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Editor's Introduction
Zvi Grumet      Email This Article

Ask most lay people what comes to mind when they hear the term "gender" and they are likely to say something about women's issues or feminism. Ask most educators what comes to mind when they hear the term "gender" and they are likely to say something about girls in math classes or whether boys and girls should be separated. And while these issues are all part of the issue, the discussion on gender is much broader, richer and nuanced, and involves intense debate about some core issues which affect every child in every educational setting.

 

Here are some examples of core, highly charged questions: Are women and men inherently different? Do they learn in fundamentally distinct ways, with different aptitudes? And, if so, should educational systems recognize those differences and tailor learning for men and women, or ignore them to homogenize the learning experiences? Is there such a thing as gender-neutral learning, or is all learning colored by gender?

 

Within the feminist community there is significant debate about this, with some arguing that acknowledging gender differentiation will erase all the gains of feminism while others argue that ignoring those differences robs women of the opportunities to develop and excel in ways that are unique to them. In recent years, there is growing recognition that male is a gender as well, and that gender issues are not to be automatically linked to a feminist agenda.

 

The related topic of coeducation, a perennial one for Orthodox institutions, has in recent years taken on an entirely new life in light of various gender-learning studies. The leading article in the N.Y. Times Magazine (March 1, 2008 http://tiny.cc/6eLhG) focused on a new trend, in both the public and private sector, to provide separate and distinct educational experiences for boys and girls based on studies that indicate that boys and girls indeed learn differently they may even physiologically (!) hear and see  differently. Those programs, which have survived numerous court challenges, have different types of learning activities for boys and girls, different reading programs for boys and girls, and even adjust the temperatures in classrooms based on gender. And even amongst the advocates of single-sex education there are two camps "those who favor separating boys from girls because they are essentially different and those who favor separating boys from girls because they have different social experiences and social needs."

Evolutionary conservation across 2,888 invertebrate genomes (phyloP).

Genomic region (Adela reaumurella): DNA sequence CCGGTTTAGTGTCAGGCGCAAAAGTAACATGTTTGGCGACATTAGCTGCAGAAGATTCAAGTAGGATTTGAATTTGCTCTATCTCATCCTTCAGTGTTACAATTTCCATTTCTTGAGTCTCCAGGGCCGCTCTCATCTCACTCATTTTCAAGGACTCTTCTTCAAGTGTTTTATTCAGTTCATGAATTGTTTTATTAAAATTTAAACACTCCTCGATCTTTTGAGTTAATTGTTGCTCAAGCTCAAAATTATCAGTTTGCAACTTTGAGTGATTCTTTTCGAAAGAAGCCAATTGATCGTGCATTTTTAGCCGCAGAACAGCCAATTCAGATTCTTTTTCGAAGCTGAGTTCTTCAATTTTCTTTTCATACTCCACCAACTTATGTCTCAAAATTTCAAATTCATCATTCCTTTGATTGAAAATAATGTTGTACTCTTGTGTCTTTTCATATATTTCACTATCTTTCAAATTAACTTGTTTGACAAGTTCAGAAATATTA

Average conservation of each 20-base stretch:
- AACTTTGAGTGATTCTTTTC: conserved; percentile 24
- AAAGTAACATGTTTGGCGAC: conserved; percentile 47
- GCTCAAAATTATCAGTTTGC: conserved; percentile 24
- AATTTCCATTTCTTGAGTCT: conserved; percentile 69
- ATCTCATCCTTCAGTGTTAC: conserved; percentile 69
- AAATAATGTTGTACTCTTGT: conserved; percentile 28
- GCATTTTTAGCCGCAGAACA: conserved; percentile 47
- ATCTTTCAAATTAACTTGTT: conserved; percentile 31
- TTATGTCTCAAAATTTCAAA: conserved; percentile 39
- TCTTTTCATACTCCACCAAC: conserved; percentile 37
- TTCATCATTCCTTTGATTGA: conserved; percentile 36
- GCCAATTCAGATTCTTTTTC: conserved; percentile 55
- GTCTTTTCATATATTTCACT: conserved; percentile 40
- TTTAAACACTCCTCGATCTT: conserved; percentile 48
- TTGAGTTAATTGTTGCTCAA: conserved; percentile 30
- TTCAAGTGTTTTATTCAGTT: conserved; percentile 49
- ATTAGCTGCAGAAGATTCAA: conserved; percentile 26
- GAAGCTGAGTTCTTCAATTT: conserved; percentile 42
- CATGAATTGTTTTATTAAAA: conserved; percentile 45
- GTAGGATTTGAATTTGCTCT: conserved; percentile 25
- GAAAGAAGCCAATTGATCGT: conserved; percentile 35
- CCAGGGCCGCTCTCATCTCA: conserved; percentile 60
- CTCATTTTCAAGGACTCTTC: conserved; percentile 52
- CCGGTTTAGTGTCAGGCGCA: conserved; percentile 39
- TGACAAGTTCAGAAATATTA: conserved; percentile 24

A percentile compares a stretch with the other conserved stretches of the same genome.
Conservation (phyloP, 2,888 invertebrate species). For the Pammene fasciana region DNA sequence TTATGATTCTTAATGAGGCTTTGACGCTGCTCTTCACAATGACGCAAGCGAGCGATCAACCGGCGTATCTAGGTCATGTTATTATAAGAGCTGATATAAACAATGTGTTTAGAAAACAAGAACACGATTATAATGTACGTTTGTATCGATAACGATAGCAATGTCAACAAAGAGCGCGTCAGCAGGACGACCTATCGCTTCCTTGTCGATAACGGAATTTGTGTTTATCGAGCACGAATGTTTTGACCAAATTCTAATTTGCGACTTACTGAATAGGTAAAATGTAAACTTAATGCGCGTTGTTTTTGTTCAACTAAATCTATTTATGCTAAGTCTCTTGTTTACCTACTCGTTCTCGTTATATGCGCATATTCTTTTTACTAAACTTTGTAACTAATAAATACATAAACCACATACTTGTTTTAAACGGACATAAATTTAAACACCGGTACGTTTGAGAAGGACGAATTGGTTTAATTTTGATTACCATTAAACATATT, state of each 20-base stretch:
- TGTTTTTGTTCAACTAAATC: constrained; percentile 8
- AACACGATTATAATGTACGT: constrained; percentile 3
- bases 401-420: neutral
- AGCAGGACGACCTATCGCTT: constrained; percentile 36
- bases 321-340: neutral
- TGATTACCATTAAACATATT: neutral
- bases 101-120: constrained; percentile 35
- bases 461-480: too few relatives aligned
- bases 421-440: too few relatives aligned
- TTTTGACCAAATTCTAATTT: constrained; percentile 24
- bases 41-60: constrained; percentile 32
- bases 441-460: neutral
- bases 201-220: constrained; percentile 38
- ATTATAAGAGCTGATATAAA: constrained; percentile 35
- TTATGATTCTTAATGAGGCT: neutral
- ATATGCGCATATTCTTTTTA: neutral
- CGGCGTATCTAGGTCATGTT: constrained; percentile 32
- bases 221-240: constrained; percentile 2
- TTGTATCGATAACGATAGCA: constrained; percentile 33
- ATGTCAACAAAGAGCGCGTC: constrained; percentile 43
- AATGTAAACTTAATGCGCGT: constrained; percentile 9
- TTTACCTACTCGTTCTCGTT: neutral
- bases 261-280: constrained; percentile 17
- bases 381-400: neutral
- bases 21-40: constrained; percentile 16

*     *     *

This issue of Jewish Educational Leadership touches upon a variety of topics related to gender. Chaye Kohl and Wendy Grinberg address family education for teens, Elana Sztokman describes an egalitarian pre-mitzvah training program, and Naomi Grumet describes long-range effects of subtle sexual messages conveyed in high school. Joel Wolowelsky explores Reform Judaism's drive to bring men back into ritual life, with special focus on a new men's haggadah, and an excerpt from Shmuley Boteach's new book emphasizes the need to change gender messages to young men.

 

Gender and women's education first burst forth in the twentieth century Chana Tannenbaum presents a survey of the literature on women's learning in general, and Jewish women's learning in particular, with a historical overview. Three other articles highlight Jewish women who have helped drive the agenda of gender and women's learning in the twentieth century. Blu Greenberg, one of the pioneers of Jewish women's issues, is featured in our Perspectives page. Readers will enjoy an exclusive interview with Alice Shalvi, a life-long Jewish educational leader in Israel, and Levi Cooper profiles an early pioneer in Jewish women's learning, Sarah Schenirer.

 

One article is particularly close to the Lookstein family a profile in courage of Jennifer Miller. Jennifer was one of the mentors in our Principals' Program, and despite her struggles with ALS, continues to inspire students and colleagues.

 

Educators do not work in a vacuum, yet the voices our closest partners our students' parents are often difficult for us to hear, even when they are expressing thoughtful comments. In this issue we introduce a new feature Parents Speak. We hope that in future issues we will continue to hear the voice of our educational partners.

 

Many of the articles in this issue of Jewish Educational Leadership take sides, sometimes perhaps unconsciously, on the core gender debate. I'll leave it to you, the readers, to figure out who takes which positions, and where you stand.

 

Bivrakha,

  

Zvi

 

 


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